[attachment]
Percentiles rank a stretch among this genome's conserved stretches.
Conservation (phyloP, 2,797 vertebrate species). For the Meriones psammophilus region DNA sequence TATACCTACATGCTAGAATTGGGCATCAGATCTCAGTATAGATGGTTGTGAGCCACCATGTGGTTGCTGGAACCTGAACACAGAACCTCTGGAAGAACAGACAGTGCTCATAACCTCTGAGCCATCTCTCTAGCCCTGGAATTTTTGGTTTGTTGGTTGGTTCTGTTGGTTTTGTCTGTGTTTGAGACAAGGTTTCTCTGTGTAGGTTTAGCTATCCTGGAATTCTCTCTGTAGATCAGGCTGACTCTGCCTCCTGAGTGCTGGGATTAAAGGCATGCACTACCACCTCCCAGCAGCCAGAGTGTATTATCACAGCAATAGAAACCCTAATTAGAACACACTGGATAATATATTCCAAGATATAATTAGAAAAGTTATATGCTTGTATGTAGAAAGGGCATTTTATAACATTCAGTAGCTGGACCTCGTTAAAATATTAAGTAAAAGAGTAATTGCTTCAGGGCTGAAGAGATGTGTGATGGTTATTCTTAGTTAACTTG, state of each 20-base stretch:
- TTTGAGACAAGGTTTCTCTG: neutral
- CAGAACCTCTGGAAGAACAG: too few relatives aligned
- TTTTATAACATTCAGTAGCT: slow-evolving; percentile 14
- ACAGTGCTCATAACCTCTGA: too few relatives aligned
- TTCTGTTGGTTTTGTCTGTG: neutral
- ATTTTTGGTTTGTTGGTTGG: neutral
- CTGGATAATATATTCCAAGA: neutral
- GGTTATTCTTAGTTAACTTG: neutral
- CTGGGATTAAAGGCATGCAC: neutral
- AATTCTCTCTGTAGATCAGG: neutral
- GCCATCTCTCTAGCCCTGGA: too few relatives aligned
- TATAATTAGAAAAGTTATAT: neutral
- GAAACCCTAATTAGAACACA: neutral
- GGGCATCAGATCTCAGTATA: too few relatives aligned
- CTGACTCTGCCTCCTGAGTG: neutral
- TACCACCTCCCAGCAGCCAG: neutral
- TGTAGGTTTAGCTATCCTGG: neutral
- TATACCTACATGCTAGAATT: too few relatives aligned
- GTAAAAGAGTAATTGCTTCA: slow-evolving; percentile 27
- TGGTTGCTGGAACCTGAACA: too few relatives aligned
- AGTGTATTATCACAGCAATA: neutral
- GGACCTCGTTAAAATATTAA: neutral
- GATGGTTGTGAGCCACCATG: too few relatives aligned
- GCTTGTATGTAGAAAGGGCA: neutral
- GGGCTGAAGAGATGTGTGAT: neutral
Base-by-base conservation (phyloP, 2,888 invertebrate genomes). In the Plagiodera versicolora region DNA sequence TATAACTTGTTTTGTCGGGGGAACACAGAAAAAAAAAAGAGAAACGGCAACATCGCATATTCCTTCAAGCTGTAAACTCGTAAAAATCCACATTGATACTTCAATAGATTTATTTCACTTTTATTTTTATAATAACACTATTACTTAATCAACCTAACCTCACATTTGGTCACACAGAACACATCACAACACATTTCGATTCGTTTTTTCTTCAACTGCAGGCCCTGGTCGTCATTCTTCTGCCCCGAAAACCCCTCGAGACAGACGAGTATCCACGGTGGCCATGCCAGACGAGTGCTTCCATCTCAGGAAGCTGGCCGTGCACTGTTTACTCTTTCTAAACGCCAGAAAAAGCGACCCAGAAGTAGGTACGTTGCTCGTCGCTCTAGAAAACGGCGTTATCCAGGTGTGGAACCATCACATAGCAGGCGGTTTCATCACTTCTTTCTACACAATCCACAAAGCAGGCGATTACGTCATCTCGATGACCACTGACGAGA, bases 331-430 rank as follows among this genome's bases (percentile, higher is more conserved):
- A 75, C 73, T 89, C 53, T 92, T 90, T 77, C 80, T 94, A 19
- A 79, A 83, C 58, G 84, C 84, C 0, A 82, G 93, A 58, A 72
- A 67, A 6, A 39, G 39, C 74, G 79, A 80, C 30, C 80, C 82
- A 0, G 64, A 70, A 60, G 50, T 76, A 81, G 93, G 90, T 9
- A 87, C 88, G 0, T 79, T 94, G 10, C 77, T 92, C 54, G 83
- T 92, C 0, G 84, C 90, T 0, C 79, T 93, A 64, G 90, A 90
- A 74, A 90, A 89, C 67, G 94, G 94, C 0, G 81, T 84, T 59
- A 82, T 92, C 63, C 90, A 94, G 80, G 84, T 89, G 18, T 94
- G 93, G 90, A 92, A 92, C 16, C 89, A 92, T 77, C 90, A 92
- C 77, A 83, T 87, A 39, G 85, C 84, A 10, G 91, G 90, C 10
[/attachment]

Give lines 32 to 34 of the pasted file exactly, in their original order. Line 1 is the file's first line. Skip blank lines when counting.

- A 0, G 64, A 70, A 60, G 50, T 76, A 81, G 93, G 90, T 9
- A 87, C 88, G 0, T 79, T 94, G 10, C 77, T 92, C 54, G 83
- T 92, C 0, G 84, C 90, T 0, C 79, T 93, A 64, G 90, A 90